ANDn 1899, a Belgian man climbed into a torpedo-shaped car outside Paris and set a new land speed record. The Never Content, as the machine was called, was the first road vehicle to exceed 100 km/h and set the standard for automotive innovation at the time. It was also electric.
The driver, Camille Jenatzy, owned a plant that produced electric carriages, which at the time were very popular ways of getting around cities. Fleets of battery-powered taxis buzzed the streets of London and New York in the 1890s and early 1900s; there were more than 30,000 electric vehicles registered in the United States at a time when the most common means of transportation was the horse-drawn carriage.
Electric cars lacked the smell, vibration, and noise of their fuel-powered counterparts; however, due to the absence of electrical infrastructure beyond the big cities, together with the lack of autonomy, little by little they were usurped by polluting vehicles.
It has taken more than a century of battery improvements for them to once again become a viable alternative to gasoline-powered cars; the number of electric car sales tripled between 2020 and 2022. Projections from the International Energy Agency suggest that the electric car market will continue to grow exponentially in 2023, although it will still account for less than a fifth of all electric car sales. cars.
Such a resurgence has required a huge investment in battery research, supercharging progress and leading some industry insiders to predict that we are about to enter a second golden age for electric vehicles. Not only are electric car sales forecast to surpass fossil fuel-powered car sales in the next 15 years, but recent advances could soon electrify all sectors of transportation, from commercial airlines to cargo ships.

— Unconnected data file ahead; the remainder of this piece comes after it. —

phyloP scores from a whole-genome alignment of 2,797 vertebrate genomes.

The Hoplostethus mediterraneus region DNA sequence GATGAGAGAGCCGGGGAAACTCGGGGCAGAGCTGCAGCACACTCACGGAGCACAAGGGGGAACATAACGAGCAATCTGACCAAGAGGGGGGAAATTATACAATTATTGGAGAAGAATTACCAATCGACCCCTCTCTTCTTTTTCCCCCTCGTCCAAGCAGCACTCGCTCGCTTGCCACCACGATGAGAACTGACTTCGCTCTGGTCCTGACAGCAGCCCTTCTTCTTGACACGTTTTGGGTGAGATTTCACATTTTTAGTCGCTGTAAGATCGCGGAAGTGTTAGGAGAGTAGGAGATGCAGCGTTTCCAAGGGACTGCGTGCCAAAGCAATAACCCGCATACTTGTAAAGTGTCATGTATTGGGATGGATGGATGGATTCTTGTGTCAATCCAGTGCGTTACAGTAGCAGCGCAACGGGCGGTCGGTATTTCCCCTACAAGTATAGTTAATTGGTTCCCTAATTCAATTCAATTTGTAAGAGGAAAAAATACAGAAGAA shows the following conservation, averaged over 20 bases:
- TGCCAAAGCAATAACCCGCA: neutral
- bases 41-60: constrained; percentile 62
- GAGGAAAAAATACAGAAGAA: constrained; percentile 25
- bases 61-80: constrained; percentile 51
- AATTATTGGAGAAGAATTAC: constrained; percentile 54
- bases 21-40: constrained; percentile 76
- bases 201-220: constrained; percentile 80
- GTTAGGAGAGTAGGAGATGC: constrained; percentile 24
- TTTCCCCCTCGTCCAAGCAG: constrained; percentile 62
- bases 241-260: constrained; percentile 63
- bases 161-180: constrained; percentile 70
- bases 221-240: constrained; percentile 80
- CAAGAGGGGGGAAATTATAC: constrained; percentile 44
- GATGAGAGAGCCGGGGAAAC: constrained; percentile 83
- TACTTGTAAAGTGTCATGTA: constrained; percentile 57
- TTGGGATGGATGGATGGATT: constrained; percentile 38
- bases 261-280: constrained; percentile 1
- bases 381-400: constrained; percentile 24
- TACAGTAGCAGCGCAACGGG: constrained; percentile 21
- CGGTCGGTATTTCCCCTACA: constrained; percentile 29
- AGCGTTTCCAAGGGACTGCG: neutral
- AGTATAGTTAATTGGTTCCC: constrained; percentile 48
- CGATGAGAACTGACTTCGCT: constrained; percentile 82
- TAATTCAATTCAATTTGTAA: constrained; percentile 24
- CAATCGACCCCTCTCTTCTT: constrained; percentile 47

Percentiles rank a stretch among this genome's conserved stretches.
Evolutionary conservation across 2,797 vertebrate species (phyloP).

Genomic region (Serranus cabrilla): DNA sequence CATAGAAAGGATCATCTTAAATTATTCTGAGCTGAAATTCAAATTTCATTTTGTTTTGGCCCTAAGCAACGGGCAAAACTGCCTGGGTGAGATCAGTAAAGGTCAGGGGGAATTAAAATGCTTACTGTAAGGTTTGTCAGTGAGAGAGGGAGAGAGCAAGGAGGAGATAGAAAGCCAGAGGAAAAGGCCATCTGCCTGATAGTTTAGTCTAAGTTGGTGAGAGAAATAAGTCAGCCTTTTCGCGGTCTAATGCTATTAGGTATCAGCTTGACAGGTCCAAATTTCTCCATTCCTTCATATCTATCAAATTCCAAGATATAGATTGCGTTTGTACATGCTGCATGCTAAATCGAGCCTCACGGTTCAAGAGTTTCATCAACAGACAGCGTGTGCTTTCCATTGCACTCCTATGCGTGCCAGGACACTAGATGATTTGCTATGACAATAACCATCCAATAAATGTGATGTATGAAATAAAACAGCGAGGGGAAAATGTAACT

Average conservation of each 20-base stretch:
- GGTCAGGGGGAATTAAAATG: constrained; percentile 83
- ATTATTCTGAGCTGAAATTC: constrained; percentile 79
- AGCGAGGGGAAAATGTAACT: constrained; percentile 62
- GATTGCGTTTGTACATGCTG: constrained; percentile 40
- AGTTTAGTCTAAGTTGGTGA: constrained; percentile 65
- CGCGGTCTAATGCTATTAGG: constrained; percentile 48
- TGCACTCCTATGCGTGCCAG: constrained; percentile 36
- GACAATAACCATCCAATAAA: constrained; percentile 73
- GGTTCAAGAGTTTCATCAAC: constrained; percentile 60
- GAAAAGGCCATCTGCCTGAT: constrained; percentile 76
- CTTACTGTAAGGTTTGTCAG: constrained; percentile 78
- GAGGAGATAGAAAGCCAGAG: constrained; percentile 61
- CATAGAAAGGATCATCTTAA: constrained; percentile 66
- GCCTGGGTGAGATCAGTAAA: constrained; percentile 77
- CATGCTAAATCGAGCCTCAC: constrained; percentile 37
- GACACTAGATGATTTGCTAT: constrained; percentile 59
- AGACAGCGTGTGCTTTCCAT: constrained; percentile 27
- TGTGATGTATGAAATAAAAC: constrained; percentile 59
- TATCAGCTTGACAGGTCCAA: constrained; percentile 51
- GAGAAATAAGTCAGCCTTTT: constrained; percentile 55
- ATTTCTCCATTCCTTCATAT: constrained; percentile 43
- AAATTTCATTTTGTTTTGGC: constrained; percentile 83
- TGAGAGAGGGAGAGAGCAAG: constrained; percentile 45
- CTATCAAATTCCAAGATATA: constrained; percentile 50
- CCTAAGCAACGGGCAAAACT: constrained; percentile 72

For electric cars, several key milestones have been reached in recent years, including the first road car to travel more than 1,000 km on a single charge. Both Toyota and Volkswagen have announced plans to begin commercial production of next-generation batteries capable of offer this range for mass market vehiclesallowing them to travel approximately twice as far of today’s gasoline or diesel cars.
Nearly all major automakers have also set targets to phase out production of cars with internal combustion engines entirely by 2040, including Ford, General Motors, Jaguar Land Rover and Volvo, but for that to be achieved, there is still There are significant obstacles to overcome.
“We continue to see charging, access to battery materials and battery degradation as pain points in the transition to electric vehicles,” David Fairbairn, managing director of British engineering firm CALLUM, told The Independent.
His company is working to reduce charging times for electric cars to just a few minutes, so that charging is as convenient as charging a gasoline or diesel car. Together with Cambridge-based battery developer Nyobolt, the companies unveiled an electric vehicle capable of being fully charged in less than six minutes.